According to data from the National Survey of Salaries and Wages in Public Schools, released by the Educational Research Service, rural teachers and administrators earn less than their counterparts in other districts. The national survey of education salaries found that school employees in rural schools earned lower average pay in every employment category. Average salaries for superintendents in 2003-04 were $88,149 for rural districts compared to $108,542 for small towns, and 148,201 for suburban areas. Rural teacher salaries averaged $41,131 compared to $43,460 for small towns and $50,844 for suburban areas. The Rural and Community Trust said, "Lower salaries in rural schools creates a competitive disadvantage in recruiting and retaining Highly Qualified teachers and effective school leaders." Read Education Week article. Click: http://www.edweek.org/ew/ewstory.cfm?slug=41ERS.h23 A Rural Trust publication, "The Competitive Disadvantage: Teacher Compensation in Rural America," analyzes the causes and impacts of salary disparity. The brief is available at http://www.ruraledu.org/newsroom/teachpay.htm. Sources: Rural School and Community Trust's Rural Form e-mail list and June 23, 2004 Education Week

    June 25, 2004- Success In College

    The June 2004 Ohio Board of Regents publication, THE ISSUE , asked the question, Are Your High School Constituents Successful in College? Data is provided to illustrate the connection between high school course-taking and college success. As expected, the data show that college success increases for students who take more rigorous courses while in high school.

    * Students with the highest level of preparation had the highest level of retention (92%) and lowest college remediation rates (14%), and had an average grade point average of 3.0 in their first college term.

    * Students who took only the minimum college preparatory had lower retention (86%) and significantly higher rates of remediation (32%).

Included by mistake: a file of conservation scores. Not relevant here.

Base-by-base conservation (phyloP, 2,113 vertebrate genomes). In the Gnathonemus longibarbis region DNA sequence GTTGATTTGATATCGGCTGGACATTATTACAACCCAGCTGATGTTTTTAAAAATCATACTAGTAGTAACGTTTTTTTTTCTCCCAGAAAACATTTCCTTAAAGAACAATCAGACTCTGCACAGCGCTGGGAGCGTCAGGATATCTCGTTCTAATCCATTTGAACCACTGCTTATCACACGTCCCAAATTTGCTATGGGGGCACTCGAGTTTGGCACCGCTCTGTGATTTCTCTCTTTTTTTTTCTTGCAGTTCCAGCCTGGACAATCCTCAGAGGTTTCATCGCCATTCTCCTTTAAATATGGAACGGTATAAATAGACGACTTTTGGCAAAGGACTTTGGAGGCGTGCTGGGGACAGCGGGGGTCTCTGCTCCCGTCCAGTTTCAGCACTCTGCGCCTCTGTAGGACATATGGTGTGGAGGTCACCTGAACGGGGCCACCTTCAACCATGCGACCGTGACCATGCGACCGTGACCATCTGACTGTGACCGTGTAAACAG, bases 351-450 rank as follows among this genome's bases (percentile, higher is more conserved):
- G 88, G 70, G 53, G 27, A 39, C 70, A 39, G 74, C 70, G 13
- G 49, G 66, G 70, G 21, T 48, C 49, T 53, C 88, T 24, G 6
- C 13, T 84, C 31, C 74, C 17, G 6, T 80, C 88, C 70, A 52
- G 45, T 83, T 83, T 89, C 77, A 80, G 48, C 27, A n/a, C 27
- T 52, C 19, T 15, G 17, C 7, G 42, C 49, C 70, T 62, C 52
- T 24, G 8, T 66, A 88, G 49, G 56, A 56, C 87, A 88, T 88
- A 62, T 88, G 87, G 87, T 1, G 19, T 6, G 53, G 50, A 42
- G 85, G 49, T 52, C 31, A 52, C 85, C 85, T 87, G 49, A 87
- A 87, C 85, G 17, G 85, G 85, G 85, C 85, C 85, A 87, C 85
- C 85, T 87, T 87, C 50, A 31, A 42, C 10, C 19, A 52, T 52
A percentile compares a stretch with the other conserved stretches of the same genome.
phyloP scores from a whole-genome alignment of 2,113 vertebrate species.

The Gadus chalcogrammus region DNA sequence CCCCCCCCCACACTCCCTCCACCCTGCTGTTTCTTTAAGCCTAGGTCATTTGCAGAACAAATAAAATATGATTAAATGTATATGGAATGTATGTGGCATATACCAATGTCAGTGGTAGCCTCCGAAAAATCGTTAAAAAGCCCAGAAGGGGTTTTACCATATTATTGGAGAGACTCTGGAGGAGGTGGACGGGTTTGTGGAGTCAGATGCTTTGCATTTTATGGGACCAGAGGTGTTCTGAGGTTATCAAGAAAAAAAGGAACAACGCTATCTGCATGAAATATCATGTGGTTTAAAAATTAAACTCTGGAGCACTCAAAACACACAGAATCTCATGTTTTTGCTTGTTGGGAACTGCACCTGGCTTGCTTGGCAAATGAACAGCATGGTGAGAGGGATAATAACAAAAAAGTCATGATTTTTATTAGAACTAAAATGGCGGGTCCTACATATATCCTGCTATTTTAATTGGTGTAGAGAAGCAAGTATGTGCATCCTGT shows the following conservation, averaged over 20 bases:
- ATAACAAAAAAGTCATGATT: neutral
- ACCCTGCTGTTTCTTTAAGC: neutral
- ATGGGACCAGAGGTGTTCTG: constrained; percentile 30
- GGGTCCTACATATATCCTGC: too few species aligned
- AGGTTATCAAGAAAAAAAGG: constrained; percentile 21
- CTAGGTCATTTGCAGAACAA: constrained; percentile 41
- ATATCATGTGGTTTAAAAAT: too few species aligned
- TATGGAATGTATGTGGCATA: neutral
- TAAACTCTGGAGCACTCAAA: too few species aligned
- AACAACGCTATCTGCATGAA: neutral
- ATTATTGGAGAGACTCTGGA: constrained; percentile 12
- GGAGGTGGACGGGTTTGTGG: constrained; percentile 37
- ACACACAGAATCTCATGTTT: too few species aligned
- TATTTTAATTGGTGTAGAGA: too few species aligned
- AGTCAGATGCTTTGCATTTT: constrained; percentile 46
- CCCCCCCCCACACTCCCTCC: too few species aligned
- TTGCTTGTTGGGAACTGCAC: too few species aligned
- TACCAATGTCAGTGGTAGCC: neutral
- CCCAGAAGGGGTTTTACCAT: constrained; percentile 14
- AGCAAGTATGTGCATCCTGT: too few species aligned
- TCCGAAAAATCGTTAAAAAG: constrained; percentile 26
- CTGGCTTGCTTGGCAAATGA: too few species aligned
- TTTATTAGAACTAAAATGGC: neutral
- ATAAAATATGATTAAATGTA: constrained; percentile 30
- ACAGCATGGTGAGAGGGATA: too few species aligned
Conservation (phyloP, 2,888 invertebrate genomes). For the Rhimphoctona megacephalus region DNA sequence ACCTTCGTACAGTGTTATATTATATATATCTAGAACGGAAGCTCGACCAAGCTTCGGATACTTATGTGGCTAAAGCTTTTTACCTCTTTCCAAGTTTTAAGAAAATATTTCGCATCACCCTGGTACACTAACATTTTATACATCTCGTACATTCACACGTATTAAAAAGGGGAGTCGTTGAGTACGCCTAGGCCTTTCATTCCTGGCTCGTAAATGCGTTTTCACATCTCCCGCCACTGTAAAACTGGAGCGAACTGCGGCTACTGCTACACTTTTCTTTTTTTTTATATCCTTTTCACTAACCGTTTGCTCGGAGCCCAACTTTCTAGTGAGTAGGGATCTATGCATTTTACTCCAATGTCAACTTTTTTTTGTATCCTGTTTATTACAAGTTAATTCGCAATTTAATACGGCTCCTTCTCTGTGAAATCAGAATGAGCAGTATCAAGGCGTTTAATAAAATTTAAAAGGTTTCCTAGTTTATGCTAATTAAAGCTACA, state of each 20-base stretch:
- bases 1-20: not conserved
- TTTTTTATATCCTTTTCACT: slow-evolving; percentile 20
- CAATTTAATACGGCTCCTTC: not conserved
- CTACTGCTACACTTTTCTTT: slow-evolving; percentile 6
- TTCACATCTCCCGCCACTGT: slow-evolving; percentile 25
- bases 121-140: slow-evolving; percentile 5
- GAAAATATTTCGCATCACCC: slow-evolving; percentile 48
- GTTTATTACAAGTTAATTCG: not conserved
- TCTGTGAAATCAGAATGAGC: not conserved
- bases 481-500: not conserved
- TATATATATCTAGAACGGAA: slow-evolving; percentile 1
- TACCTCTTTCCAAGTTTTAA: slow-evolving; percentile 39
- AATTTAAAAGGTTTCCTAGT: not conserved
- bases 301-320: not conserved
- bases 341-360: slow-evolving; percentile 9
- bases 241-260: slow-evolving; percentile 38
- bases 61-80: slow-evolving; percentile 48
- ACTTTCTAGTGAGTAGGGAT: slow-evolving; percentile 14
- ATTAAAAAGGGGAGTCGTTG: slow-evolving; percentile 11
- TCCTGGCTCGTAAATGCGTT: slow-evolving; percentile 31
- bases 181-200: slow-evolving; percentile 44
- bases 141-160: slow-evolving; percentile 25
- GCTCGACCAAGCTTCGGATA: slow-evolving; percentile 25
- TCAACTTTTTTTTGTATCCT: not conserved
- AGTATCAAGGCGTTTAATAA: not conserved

* Students who took less than the minimum core had even lower retention (78%) and much higher remediation rates (52%).

    Read the June 2004, THE ISSUE. Click: Read this month's issue.

    June 23, 2004- Parents and Adults View Of Public Schools

    A survey released yesterday by the Educational Testing Service (ETS) show how parents view of the nation's public schools has changed since 2001. The percentage of parents who give public schools a grade of A has dropped from 8% in 2001 to 2% today, and only 20% of parents give schools a B, down from 35% in 2001. Meanwhile, 45% of parents give schools a C, up from 33% in 2001.

    According to the 2004 survey, public schools rose slightly in the eyes of adults in general since 2001; a few more adults gave schools a B and fewer gave them a C. The percentage who gave schools a D or F was unchanged. As in 2001, 2% of adults gave public schools an A. According to the ETS survey, the following show how adults' view the quality of U.S. schools in 2004.

    A: 2% B: 20% C: 47% D: 15% F: 4% Avg. GPA: 2.2

    The survey also found that the public is split evenly on the merits of the No Child Left Behind law: 39% have a favorable opinion, 38% unfavorable.

    Editorial Note: Keep in mind that research has shown that people generally view their home schools as being better than neighboring schools or schools in their state or nation as a whole.

    Sources: Educational Testing Service and USA Today

    June 22, 2004- U.S. Secretary Of Education Promotes Charter Schools